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wind power more deadly than nuclear

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posted on Mar, 19 2011 @ 10:02 AM
more people die from wind power than nuclear power

According to the Caithness Windfarm Information Forum, there were 35 fatalities associated with wind turbines in the United States from 1970 through 2010. Nuclear energy, by contrast, did not kill a single American in that time.

The meltdown at Three Mile Island in 1979 did not kill or injure anyone, since the power plant's cement containment apparatus did its job - the safety measures put in place were effective. Apparently the safety measures associated with wind energy are not adequate to prevent loss of life.

we have waited decades for wind/solar to supply us. will these techs ever work on a large scale?
can we afford NOT to go nuclear?

posted on Mar, 19 2011 @ 10:09 AM
reply to post by works4dhs

Sounds like a crock of hooey to me; the article doesn't say how the 35 deaths over 40 years [associated with wind turbine] occurred. Looks like a bit of dis-information being spread due to the accidents in Japan.

posted on Mar, 19 2011 @ 10:12 AM
reply to post by works4dhs

Stats, damned stats. Does anyone else think the comparison is really not worth the time? Especially in the areas of risk weighing. Maybe it's the birds retaliating in concert with sonic attacks, and secret atlantean tech.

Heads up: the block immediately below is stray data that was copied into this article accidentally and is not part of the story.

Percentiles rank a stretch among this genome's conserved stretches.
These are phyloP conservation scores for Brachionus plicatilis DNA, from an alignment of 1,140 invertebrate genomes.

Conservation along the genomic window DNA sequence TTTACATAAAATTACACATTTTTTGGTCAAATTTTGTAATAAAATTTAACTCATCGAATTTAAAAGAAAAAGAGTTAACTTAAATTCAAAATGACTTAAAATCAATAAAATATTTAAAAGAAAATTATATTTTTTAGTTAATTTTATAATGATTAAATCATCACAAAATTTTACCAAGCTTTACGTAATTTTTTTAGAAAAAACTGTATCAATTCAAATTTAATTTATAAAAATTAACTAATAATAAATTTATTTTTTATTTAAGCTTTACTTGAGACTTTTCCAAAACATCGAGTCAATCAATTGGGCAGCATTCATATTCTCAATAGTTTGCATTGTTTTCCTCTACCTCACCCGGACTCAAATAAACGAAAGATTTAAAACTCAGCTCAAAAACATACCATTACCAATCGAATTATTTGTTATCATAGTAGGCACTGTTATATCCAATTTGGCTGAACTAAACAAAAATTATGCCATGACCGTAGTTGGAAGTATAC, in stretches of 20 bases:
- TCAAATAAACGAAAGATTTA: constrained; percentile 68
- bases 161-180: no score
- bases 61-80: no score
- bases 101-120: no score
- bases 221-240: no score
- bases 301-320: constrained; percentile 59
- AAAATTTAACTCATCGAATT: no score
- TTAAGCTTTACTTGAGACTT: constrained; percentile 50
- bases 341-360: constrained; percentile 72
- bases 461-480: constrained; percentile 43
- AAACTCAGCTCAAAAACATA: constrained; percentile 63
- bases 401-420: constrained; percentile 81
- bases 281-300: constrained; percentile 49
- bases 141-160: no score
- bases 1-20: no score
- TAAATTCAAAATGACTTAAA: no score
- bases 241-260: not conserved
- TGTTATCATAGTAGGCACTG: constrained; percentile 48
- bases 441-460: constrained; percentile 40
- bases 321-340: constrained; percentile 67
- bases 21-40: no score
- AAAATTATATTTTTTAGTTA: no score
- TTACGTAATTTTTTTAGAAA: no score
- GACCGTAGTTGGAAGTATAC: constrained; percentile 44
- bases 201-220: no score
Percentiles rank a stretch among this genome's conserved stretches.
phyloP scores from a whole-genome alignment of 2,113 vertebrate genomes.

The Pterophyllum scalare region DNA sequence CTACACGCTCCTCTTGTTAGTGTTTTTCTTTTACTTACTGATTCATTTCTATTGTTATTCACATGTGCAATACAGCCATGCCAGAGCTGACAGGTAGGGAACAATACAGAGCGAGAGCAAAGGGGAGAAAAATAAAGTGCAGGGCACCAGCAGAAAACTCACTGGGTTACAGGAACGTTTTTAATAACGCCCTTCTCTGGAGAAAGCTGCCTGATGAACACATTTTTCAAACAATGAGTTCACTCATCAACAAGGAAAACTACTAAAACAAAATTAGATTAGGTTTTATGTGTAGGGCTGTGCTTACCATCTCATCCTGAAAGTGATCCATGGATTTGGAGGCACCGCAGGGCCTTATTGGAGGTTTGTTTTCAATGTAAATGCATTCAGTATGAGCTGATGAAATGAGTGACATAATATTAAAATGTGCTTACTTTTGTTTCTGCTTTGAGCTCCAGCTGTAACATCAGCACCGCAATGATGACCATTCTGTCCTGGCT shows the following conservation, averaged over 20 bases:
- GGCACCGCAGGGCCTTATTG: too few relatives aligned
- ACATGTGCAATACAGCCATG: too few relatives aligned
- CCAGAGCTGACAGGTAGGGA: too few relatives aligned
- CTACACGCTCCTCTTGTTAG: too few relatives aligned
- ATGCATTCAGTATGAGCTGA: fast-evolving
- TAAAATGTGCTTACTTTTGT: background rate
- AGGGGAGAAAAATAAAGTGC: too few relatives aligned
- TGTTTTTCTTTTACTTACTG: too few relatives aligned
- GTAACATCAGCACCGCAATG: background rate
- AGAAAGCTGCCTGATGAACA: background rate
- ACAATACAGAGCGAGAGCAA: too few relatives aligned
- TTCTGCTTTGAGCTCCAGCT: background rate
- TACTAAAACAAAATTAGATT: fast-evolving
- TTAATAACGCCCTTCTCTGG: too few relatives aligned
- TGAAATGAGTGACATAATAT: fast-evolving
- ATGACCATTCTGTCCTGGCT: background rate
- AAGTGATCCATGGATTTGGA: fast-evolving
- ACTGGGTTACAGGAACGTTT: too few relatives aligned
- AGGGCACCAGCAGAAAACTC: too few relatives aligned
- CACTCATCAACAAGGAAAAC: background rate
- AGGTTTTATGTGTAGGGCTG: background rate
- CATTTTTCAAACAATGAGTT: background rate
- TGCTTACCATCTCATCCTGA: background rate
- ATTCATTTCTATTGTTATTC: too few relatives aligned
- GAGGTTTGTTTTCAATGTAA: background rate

Seriously though, lets consider the risks in the event of a windmill meltdown. "Oh no, it's broke, fix it, wait lets have a coffee first."

In the case of a nuclear meltdown, " RUUUUN!!!! it's Gojira!"

what other interesting mortality stats are there? Death from sexual asphyxiation (accidental)? Death from Narcolepsy mixed with heavy machinery? Death from alcohol? Death from lightning strikes? stats, damned stats...

edit on 19-3-2011 by dl2one because: (no reason given)

posted on Mar, 19 2011 @ 10:12 AM
reply to post by works4dhs

That's only in America (three mile island was a mishap, not a meltdown). I would like to see the comparison to the rest of the world. You have to also realize that people can't just build a nuclear reactor in their backyard like they can a wind turbine so of course there will be more deaths in that sense.

Is wind more dangerous than nuclear? No way. I can't believe this article is assuming this. It's like when they say more people die in car crashes than plane crashes. Yea maybe but when a car crashes hundreds aren't killed at once.

posted on Mar, 19 2011 @ 10:16 AM
But remember, some people say, "radiation is good for you"

Posted Via ATS Mobile:

posted on Mar, 19 2011 @ 10:23 AM
funny thing is i have never seen anyone get radiation sickness when a wind turbine melts. Should a wind turbine melt, we can clean it up and replace it...right away, not 10,000 years waiting for it to be safe to approach.

posted on Mar, 19 2011 @ 10:26 AM
Lets go back to using candles... Problem solved.

might even save us a few bucks on gas/electricity

posted on Mar, 19 2011 @ 10:40 AM
fatalities due to meltdowns in the USA? none
fatalities due to nuclear attacks on US cities? none
windfarm fatalities? approx

posted on Mar, 19 2011 @ 10:50 AM
reply to post by MzMorbid

At first, I thought the same thing. When I read the article and looked at the source links contained within it, I realized that this is probably not disinformation.